Every once in awhile, however, a friend or stranger stops me in my tracks and convinces me to seek parenting advice from a book. Rob especially loves these moments in our relationship. After I read one chapter, he is subjected for days on everything he's doing wrong as a parent from me, the new expert. I'm sure he's cursing me, the author, and the person who recommend it the whole time. He pines for the day when the book starts to wear off. Sometimes they do and sometimes they don't.
This happened once when I was complaining about Ella never sleeping as a baby. I was 23 or 24 years old at the time, practically a baby myself. I assumed babies, like adults, would sleep when they tired. AND ELLA NEVER SEEMED TIRED. Those bedroom eyes she always seemed to have? Oh, they were inherited from my mom. I was at a dear friend's house talking about Ella's inherited eyes and my friend shut me up by saying something like, "No, she's tired. And your mom probably was too." I wanted to die of embarrassment. I could feel the tears starting to come in, but I tried to stay cool.
She reached for a copy of Healthy Sleep Habits, Happy Child and said, "Here, take this home and read it."
While I was totally grateful for her concern on the outside, inside I was thinking otherwise. Who does she think she is? Telling me my baby is tired! Ella's fine! I'm doing the best I can. But I never said any of it. Instead, I took the book, went home, and read it. While I thought the layout and structure of the chapters were awful, the information was priceless. It completely changed how I thought about sleep. Not only for Ella, but for myself and, years later, my boys. I never did return the book to my friend. Take that bitch. ;)
And now I'm in the thick of yet another parenting book. I'm taking this one in chunks and of course forcing Rob with me on my journey. It was recommended to me from a sassy anonymous reader who was disgusted by my post, "Behavior Chart for My Ego.". Anon suggested I read How to Talk So Kids Will Listen & Listen So Kids Will Talk. While I was reluctant to take advice from a snarky commenter, I'm not too proud to think I know everything. So I ordered the book seconds after she left the comment and started reading it on my Kindle. It's changed everything. This is the quote I keep coming back to:
The more you try to push a child's unhappy feelings away, the more he becomes stuck in them. The more comfortably you can accept the bad feelings, the easier it is for kids to let go of them. I guess you could say that if you want to have a happy family you'd better be prepared to permit the expression of a lot of unhappiness.The authors suggest four ways to help children deal with their feelings:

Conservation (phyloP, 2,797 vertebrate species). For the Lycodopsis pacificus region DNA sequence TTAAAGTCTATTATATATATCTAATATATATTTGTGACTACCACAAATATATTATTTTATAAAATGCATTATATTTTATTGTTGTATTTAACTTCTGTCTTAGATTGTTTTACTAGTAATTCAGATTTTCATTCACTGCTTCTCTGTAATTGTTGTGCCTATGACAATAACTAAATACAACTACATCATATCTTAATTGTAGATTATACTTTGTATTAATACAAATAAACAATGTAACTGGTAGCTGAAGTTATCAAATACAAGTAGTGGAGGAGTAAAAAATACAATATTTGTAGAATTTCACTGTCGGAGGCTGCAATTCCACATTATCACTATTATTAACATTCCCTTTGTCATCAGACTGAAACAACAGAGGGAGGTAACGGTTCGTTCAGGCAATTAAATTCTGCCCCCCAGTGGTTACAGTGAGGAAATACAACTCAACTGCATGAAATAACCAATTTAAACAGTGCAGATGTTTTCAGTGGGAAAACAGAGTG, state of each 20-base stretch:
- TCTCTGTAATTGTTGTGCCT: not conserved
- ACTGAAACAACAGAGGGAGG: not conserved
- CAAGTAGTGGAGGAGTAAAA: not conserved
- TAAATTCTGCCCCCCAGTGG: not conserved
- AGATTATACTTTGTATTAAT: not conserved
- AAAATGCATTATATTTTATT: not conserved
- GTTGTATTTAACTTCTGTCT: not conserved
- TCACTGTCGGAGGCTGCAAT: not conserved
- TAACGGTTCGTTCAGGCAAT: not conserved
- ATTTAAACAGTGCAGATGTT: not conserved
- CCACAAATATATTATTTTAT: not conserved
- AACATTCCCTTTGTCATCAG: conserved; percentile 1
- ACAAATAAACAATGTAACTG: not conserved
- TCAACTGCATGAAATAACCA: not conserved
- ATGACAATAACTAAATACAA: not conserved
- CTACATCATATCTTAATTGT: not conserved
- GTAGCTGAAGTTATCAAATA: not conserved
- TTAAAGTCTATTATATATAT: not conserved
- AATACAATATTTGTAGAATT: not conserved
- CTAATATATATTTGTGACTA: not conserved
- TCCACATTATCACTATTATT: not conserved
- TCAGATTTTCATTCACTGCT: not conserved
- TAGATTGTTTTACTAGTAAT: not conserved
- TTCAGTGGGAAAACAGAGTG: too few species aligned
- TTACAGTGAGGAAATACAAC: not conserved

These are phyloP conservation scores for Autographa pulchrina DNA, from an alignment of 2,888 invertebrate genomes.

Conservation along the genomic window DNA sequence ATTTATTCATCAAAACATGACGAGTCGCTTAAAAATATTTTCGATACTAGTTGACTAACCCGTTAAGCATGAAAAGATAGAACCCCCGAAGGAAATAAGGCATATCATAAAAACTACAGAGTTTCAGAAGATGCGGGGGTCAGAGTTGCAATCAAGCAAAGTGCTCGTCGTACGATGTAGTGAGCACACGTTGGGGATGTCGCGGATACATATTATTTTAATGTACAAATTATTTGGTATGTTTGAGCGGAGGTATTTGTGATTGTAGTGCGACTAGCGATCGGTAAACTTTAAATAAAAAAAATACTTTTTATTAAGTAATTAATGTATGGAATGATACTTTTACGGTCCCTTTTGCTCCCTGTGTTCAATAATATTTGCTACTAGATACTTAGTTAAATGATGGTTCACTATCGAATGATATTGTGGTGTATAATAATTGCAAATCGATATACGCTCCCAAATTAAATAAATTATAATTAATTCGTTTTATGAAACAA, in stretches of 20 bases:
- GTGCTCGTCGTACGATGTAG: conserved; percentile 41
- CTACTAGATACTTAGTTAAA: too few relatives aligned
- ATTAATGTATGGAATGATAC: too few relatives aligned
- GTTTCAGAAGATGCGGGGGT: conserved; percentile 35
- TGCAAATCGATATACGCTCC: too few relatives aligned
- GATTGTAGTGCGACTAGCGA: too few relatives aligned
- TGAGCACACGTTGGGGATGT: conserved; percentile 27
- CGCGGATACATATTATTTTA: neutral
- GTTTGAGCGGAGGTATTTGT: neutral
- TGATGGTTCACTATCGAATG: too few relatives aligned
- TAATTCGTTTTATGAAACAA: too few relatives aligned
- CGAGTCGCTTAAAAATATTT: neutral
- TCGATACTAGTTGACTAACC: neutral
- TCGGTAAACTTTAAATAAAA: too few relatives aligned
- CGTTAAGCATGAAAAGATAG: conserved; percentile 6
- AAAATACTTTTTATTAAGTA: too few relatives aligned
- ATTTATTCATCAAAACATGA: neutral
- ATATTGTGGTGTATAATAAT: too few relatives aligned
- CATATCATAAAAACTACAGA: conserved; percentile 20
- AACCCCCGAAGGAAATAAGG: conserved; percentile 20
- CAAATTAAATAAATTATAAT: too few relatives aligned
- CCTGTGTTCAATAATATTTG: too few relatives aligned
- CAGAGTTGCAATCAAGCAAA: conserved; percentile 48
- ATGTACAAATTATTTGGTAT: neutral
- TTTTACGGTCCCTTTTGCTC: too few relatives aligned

1. Listen quietly and attentively.It seems so simple, but it's an art not to deny their feelings, give advice, defend the other person, give pity, or half listen. I've tried it over the past week and loved the results.
2. Acknowledge their feelings with words like, "Oh . . . . Mmmm . . . I see . . ."
3. Give the feelings a name ("Wow! That sounds frustrating/challenging/intense/disappointing!")
4. Give the child his wishes in fantasy (I wish I could give you the biggest bowl ice cream with 10 cherries on top right now!")
Take yesterday, for example. I was helping Ella with her spelling words. As I gave her a practice test, she was stuck on the word "extinct". She was beyond frustrated when she got the word wrong. I could see the rage building up in her. It was so annoying. Before I might have tried to deny her feelings and say something like, "Oh, Ella. It doesn't matter, it's just a practice test! Get over it. Move on. You'll get it the next time. Shush."
But instead I sat on the couch with her as she let off some steam and said things like, "Oh . . . .Mmmm . . . That is so frustrating!" Pretty soon she was saying, "I wish the dinosaurs never were extinct so I would never have to learn how to spell that word." OMG, I thought, this is so textbook!
I went on with her fantasy about dinosaurs still existing today and walking through the streets of NYC. We talked about training them like dogs. And I asked her which one she would want. She said, "Not a T-Rex! The one with a long neck that eats plants." Good choice.
We sat on the couch for a little while until she said, "Mom, I want to watch a little Portlandia." I always compliment her sense of humor when she gets the jokes. "You know Ella," I tell her, "Most kids your age don't get these jokes." She feels grown up and smart when I say this. I put it on.
Low and behold the parenting book skit started playing (shown above). I know I'm exactly the kind of parent they are making fun of. It makes me wonder if Rob helped write parts of the script. It's ok. As I see it, a little mix of instinct, snarky commenters, and expert advice is what's going to solve all my parenting problems. Because, you know, half of the people can be part right all of the time. Some of the people can be all right part of time. But all the people can't be all right all of the time. That's what Abraham Lincoln said.